Meet Bulawayo Vendors and Traders Association (BVTA)
In 2016 BVTA trained over 600 vendors and informal traders on economic and social rights. BVTA has a membership of over 2000 informal traders in 29 Bulawayo metropolitan wards. In parternship with ZimbabweAlliance, BVTA has launched the Vendors’ Voices Project (VVP) to innovatively empower informal traders to effectively speak truth to power through existing informal social infrastructure including Stokvels, vendors investment clubs, house meetings, Community-Based Advocacy Teams (CoMBAT) to hold City Council accountable in 4 wards across Bulawayo. BVTA recently held its an Onsite Digital Age Vendors (ODAV) training, equipping over 50 vendors in digital literacy including citizen and advocacy journalism. VISET and BVTA are also coordinating and working together to strengthen the voice of the informal sector across the country.
Meet National Association of Youth Organisations (NAYO)
The 2017-2018 Biometric Voter Registration (BVR) exercise in Zimbabwe has revealed an increase from 2013 registration figures of youth registration to 70% (or 3 612 039 out of the total 5 185 072) registered between 20 and 44 years. Youth participation is going to be a determinant factor in the upcoming elections, and even more critical post-elections in shaping governance as young people seek to reclaim leadership at both the level of structure and policy in Zimbabwe.
Meet Vendors Initiative for Socio-Economic Transformation (VISET)
At Independence in 1980, Zimbabwe inherited a relatively small informal economy which accounted for less than 10% of the labor force. In 2017, Afrobarometer reported that only 26% of youth between 18 and 35 described themselves as in full-time employment. Voices of Zimbabwe (VoZ) recent poll of vendors the respondents indicated a lack of formal jobs as the recourse people have to make a living (see VoZ economic series report: www.voicesofzimbabwe.net, @Voices_ZW).
Africa loses an estimated $60 billion every year through Illicit Financial Flows (IFFs). Defined by the Global Financial Integrity as “money that is illegally earned or transferred”, this enormous hemorrhage of financial resources from the continent severely undermines Africa’s capacity for domestic resource mobilization (DRM) leaving African countries with no resources to finance development. The majority of these IFFs originate from tax evasion and tax avoidance practices perpetrated by multi-national corporations (MNCs), particularly those involved in the extractive sector. In the last 3 decades cumulative losses from the continent amount to over $1 trillion. Thus, effectively IFFs deprive countries of public revenues that could be used to address poverty and inequality.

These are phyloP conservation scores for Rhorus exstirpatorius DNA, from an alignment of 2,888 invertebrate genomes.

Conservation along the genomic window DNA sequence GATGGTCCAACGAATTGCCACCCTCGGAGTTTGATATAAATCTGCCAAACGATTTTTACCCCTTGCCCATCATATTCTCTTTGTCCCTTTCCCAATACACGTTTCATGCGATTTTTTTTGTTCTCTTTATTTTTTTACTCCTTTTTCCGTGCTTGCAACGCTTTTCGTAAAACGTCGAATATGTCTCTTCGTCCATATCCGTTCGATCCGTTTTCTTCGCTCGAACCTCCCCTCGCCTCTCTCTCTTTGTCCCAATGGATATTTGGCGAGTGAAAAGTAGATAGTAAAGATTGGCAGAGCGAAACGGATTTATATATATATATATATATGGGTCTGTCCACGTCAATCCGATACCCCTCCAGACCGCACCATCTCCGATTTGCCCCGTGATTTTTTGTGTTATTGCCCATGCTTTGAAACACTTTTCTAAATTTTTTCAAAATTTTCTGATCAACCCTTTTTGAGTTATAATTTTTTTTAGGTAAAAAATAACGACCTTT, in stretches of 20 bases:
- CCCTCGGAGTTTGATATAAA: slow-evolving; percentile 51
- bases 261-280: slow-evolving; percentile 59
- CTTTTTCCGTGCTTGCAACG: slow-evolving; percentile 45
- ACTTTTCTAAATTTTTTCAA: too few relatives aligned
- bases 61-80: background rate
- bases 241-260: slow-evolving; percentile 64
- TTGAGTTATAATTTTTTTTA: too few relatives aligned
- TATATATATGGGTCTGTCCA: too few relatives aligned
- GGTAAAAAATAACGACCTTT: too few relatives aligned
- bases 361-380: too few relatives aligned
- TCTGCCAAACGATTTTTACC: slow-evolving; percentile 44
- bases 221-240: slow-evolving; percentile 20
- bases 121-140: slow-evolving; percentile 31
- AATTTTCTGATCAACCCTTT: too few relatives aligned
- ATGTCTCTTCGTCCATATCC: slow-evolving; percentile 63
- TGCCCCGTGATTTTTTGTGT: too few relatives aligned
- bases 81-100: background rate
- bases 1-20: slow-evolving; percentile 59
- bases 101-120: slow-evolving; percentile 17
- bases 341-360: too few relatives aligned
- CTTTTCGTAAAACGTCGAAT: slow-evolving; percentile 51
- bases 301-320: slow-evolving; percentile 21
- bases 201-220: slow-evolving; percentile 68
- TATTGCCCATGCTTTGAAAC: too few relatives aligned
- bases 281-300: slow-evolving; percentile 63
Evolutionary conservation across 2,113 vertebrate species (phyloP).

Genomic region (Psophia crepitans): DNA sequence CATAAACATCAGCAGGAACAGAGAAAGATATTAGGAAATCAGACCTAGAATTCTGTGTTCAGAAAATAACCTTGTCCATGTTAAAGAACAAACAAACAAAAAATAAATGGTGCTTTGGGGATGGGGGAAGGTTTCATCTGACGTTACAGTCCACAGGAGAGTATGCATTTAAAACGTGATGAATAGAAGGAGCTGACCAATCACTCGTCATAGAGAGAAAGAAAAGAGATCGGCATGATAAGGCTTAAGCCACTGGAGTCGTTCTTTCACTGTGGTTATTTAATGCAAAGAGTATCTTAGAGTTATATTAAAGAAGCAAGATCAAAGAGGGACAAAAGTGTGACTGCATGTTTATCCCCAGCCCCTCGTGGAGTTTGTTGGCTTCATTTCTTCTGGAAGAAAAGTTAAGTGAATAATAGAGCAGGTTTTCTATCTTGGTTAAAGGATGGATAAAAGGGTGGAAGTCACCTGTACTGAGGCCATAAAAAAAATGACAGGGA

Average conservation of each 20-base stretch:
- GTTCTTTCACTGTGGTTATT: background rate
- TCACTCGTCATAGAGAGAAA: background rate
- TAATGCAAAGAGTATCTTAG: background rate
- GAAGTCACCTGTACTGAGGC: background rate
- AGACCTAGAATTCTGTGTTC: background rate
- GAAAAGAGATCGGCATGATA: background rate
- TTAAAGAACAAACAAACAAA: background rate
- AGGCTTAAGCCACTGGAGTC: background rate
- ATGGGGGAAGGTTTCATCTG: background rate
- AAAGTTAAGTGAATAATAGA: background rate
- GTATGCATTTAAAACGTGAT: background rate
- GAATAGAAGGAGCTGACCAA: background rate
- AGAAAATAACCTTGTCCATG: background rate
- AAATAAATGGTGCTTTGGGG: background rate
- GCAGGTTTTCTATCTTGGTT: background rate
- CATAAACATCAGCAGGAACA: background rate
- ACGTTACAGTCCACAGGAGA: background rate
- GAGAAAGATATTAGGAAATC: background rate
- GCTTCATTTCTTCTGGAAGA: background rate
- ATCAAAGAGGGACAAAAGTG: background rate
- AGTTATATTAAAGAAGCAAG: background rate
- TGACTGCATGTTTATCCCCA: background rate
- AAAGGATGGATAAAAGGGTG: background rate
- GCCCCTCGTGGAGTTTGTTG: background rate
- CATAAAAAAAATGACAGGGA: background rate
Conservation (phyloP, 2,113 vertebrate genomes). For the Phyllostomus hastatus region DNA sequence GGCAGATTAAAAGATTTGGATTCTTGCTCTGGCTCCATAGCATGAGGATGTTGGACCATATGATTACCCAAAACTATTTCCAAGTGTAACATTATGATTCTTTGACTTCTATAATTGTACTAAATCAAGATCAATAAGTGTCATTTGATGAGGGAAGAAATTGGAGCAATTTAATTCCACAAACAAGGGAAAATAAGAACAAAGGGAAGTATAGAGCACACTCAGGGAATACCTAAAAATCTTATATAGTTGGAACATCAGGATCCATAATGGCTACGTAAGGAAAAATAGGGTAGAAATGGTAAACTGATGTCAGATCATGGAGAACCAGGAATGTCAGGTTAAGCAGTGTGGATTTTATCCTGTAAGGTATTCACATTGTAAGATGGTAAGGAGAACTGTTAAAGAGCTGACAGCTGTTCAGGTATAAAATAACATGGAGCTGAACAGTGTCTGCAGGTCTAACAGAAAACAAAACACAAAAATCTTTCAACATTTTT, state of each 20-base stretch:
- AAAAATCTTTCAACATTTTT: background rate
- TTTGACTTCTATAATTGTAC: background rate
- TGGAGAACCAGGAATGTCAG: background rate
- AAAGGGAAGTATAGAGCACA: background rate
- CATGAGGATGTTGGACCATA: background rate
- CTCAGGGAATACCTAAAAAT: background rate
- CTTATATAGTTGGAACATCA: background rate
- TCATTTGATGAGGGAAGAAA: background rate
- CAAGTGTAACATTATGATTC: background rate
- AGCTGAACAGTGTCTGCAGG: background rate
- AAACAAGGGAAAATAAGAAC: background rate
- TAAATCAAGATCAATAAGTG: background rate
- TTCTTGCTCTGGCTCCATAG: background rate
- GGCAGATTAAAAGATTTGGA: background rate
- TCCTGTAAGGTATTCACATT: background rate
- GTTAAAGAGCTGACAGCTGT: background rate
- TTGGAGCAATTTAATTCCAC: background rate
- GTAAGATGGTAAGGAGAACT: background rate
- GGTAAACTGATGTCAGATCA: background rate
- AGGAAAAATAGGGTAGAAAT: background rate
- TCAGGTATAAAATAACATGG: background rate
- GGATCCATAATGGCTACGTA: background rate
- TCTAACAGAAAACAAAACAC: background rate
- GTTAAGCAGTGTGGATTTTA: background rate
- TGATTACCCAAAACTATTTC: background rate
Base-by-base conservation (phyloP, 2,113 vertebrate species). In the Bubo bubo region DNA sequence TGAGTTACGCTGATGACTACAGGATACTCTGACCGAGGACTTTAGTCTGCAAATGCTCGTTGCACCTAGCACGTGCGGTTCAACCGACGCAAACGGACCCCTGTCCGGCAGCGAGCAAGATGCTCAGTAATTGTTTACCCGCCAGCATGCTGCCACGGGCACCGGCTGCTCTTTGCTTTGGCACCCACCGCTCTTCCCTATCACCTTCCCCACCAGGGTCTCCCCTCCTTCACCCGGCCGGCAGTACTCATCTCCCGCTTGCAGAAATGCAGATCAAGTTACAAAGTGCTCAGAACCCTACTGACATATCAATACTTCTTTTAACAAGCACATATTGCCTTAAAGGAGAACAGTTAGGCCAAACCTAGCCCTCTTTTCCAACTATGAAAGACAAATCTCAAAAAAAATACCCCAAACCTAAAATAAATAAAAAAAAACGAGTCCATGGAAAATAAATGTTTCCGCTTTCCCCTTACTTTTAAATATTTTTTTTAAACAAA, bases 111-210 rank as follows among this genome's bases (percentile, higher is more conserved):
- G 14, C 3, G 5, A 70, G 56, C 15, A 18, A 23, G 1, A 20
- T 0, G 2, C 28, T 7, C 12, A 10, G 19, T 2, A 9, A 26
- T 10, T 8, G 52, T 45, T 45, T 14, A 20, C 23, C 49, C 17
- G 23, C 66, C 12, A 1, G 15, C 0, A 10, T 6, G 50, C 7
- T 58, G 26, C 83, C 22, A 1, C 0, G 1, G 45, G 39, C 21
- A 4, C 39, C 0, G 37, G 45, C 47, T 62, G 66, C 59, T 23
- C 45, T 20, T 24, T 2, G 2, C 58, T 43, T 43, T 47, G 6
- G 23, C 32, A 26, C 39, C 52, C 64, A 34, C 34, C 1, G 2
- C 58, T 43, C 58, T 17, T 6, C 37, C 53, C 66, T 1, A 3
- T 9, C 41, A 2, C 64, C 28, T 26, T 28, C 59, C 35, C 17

CALL FOR EXPRESSION OF INTEREST
The ICJ Fund has initiated a process of embedding impact evaluation (IE) of its new and on-going re-grant recipients. The objective of including this IE component in the ICJ Fund’s programming is to demonstrate whether the project goals and beneficiaries works. This is particularly helpful as grant requests might appear potentially promising before the implementation but fail to generate the expected impacts.
Therefore, TrustAfrica seeks a consultant to carry out an impact evaluation of one of its partners. The evaluation will be implemented as part of the series on “African Civil Society’s Roles in The Fight Against Impunity” – aimed at show casing the impact of CSOs on the impunity gap for atrocity crimes in Africa, which will in turn provide a platform for the evaluation of the Fund’s efforts to build the capacity of civil society groups and strengthen networks across regions.
The evaluation is expected to generate relevant findings, lessons and recommendations which will be shared independently with stakeholders and the wider community; and then later synthesized as part of the CSO Advancing accountability series to be published as a book. This will be used as best practice to guide and inform the design of future activities.
By Briggs Bomba
Some have questioned whether Zimbabweans have any reason to celebrate the fall of President Robert Mugabe, and sentiments are divided over the meaning of this change to the struggle for democracy and their aspirations for a better future.
I argue that Zimbabweans have every reason to celebrate Mugabe's fall but that the bigger task is to use this opportunity to organize with more vigor for a more democratic and just Zimbabwe.
Further, I assert that Mugabe's fall creates a new cultural climate of which Zimbabweans must take advantage to launch a new era of invigorated civic organizing and citizen agency in the country.
TrustAfrica is an Africa-wide grantmaking foundation that is dedicated to fostering democratic governance and equitable development and works principally through collaboration and partnership with like-minded institutions and donors. It is incorporated in the United States as a 501(c)(3) taxexempt organization and has a location agreement with the government of Senegal. It has program presence in several African countries, maintains partnerships with several of Africa’s leading institutions, and has built a formidable reputation as a strategic grantmaker and an effective convener. Since 2006, TrustAfrica has supported well over 300 cutting-edge projects in 35 countries, with a focus on some of the most challenging countries which are often unreached by traditional funding institutions. TrustAfrica has a core staff from different countries, based in Dakar, Harare, Johannesburg, and Monrovia, and now has staff presence and a network of program advisors and consultants in all the sub-regions of the continent, as well as peer reviewers in over 20 African countries.